The massive, well-designed maps offer plenty of room for experimentation and emergent stories, and the modes are a blast. And that’s just All-Out Warfare. Between that, Hazard Zone, and the expansive Battlefield Portal, Battlefield 2042 has something for everyone, without feeling like it’s stretched too thin. It’s a true evolution of the series, one that pushes back against a stagnation that threatened the series’ future. It won’t be for everyone, but for players who crave imagination and fun from their Battlefields, it will give them everything that they crave and more.
Call of Duty: VanguardXbox Series X|S
Call of Duty: Vanguard sometimes strains under the pressure of fulfilling its obligations to the all-consuming Warzone platform that the series has become. Vanguard’s Gunsmith and Operators might dictate the game’s World War II fiction in weird and hilarious ways, but it can still offer the same thrills you’d expect. Still, there’s no denying that Vanguard feels like a watered down entry for the franchise, which is now more motivated by microtransactions than by telling a compelling World War II narrative.
Shin Megami Tensei VSwitch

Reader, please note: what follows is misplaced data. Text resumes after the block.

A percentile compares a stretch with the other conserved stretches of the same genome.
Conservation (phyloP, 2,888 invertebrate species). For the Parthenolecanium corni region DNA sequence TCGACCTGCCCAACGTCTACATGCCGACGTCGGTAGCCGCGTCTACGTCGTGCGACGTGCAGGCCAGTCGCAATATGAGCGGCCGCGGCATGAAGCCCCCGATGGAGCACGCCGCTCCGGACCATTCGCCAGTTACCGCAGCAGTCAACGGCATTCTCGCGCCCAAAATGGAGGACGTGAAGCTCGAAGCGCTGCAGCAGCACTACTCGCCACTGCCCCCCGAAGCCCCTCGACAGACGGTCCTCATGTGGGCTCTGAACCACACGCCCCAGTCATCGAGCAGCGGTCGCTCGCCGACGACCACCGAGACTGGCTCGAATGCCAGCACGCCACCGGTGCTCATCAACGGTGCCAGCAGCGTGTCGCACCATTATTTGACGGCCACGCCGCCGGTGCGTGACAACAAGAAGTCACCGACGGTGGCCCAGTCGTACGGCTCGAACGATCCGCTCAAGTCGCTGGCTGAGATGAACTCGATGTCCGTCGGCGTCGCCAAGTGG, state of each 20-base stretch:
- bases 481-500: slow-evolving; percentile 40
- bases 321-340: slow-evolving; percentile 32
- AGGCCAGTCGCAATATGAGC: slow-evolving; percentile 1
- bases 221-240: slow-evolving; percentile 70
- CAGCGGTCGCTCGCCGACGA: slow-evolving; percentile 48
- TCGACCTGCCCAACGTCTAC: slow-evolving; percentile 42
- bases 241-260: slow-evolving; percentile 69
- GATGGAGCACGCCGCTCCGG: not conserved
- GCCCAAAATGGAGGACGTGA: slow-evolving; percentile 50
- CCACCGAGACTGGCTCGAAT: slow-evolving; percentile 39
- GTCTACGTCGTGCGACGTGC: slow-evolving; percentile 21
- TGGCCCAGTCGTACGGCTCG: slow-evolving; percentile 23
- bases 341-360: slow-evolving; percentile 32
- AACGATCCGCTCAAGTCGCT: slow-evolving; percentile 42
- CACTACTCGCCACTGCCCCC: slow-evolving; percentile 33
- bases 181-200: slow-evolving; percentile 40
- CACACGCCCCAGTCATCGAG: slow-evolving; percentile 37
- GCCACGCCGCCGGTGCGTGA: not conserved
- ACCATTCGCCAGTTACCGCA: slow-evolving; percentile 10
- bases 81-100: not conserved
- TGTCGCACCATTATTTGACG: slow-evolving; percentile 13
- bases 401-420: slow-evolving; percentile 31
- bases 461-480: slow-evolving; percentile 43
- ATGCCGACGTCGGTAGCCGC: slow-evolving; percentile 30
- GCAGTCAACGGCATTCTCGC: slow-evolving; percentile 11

Shin Megami Tensei V is the Japanese RPG equivalent of mid-century modern design, as the classic style and attitude of the series gets enhanced by—but never replaced with—simpler and sleeker refinements and modernizations. In a moment when Atlus could have given Persona’s sibling series a more market-friendly makeover, the company has instead given us a game that’s as weird, punishing, and mysterious as any previous SMT release that came before. As a longtime fan who wasn’t sure if the team at Atlus still had games like this in them, Shin Megami Tensei V is shockingly satisfying—well, as long as you don’t ask too much of its characters or story.
Forza Horizon 5Xbox Series X|S
Forza Horizon 5 delivers everything that made the last game enjoyable on a map that’s more fun to drive with a lot more visual diversity. While the changes and additions are largely incremental—especially when it comes to the core game experience—what’s here is good enough to warrant a recommendation for fans of the series or racing enthusiasts who’ve been meaning to try it out.
Marvel's Guardians of the GalaxyPS5
Marvel’s Guardians of the Galaxy may not be able to quite match the humor of James Gunn’s MCU films, but it’s packed with plenty of personality and decently fun (if not groundbreaking) combat. To its great credit, Eidos-Montréal’s story-driven approach always keeps the focus on its ragtag team of heroes, making for a worthwhile and memorable trip to the Cosmic Marvel universe.